Harvest Moon II, pre ITE, is a composition of wood blocks, turned, carved with random texture, and applied layers of acrylic. With a combination of texture, form, and color I have played with the light and depth of field to establish a rhythmic pattern for visual energy.
Enlightened, pre ITE, is a large wall hanging piece consisting of 140 concaved blocks that have been turned, textured in a radiating pattern, and painted in shades of blue. This piece comes alive with light and its blue color reflectance shifts with the slightest change in point of view.
John Hallett Artist Statement
My participation in the 2012 ITE has been a most rewarding experience because it has allowed me to learn and explore woodcraft and place all that I have seen and learned in a historical the technical context.
In my normal studio surroundings and craft community I am isolated as a contemporary wood turner. The ITE has exposed me to the skills, aesthetics and concepts of some incredibly talented individuals; fellow ITE residents, participating members of the Echo Lake Conference and of course, the work of other artists viewed in the collections that we have had the privilege of visiting.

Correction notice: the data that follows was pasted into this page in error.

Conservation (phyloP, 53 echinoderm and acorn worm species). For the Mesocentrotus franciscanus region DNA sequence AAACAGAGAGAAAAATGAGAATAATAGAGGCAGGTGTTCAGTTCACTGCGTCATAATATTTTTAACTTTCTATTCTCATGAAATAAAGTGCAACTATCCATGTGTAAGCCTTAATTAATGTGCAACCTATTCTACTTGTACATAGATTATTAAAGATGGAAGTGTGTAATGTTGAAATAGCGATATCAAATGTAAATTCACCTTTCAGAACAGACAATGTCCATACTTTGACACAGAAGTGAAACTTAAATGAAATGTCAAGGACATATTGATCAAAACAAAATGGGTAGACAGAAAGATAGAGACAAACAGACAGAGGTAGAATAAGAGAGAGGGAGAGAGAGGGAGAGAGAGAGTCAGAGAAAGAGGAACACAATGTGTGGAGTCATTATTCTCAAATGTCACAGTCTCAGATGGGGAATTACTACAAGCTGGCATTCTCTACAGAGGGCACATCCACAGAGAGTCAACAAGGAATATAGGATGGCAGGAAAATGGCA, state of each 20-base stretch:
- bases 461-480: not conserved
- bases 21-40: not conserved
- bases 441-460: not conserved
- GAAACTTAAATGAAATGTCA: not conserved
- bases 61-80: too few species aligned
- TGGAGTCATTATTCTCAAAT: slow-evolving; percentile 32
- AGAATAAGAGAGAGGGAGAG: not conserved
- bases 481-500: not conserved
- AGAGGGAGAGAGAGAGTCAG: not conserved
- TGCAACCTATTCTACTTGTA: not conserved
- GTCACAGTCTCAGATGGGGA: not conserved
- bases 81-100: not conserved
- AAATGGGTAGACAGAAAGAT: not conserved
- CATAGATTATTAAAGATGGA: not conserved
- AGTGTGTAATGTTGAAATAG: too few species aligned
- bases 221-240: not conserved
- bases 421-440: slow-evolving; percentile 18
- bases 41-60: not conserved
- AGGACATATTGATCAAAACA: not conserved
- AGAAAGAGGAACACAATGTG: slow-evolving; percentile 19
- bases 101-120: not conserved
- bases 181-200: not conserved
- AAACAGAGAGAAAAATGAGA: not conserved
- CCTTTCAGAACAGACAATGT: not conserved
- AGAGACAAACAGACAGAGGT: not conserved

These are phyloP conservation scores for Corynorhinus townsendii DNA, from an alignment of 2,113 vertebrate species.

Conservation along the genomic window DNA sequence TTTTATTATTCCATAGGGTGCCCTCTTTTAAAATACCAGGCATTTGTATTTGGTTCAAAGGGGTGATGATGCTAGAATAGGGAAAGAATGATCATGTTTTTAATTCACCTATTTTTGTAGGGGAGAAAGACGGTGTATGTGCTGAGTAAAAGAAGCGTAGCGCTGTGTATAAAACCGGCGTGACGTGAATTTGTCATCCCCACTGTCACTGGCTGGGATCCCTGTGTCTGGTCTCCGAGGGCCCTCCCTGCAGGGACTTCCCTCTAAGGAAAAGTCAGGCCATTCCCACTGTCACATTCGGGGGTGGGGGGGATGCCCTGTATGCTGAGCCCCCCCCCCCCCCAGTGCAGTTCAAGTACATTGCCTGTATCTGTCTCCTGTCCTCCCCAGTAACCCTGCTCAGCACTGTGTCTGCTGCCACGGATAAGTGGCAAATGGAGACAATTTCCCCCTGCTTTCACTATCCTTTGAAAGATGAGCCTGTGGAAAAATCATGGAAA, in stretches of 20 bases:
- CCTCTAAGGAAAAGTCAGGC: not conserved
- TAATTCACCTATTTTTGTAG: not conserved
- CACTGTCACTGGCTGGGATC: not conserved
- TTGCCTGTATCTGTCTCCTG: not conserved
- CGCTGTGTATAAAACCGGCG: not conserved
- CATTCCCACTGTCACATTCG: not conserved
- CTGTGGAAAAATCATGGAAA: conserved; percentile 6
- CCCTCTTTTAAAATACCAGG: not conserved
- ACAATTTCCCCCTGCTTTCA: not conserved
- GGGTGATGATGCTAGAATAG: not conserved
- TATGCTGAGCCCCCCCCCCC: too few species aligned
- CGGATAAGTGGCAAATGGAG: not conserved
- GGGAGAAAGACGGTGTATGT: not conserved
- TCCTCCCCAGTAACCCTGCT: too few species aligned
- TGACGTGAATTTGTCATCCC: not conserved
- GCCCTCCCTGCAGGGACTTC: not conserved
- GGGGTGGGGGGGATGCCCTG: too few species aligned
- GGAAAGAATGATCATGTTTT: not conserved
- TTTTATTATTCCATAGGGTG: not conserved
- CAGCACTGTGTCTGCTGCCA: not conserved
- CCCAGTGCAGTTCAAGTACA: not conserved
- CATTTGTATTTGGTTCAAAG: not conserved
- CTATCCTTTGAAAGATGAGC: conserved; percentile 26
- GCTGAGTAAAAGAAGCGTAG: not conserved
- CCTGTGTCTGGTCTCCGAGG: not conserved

The ITE has given me the opportunity to work for two months, solely on artistic work, free from the stresses, compromises and the financial and time constraints inherent in running a studio-based business. I have had time to experiment and push my own boundaries significantly, allowing me to grow as a turner.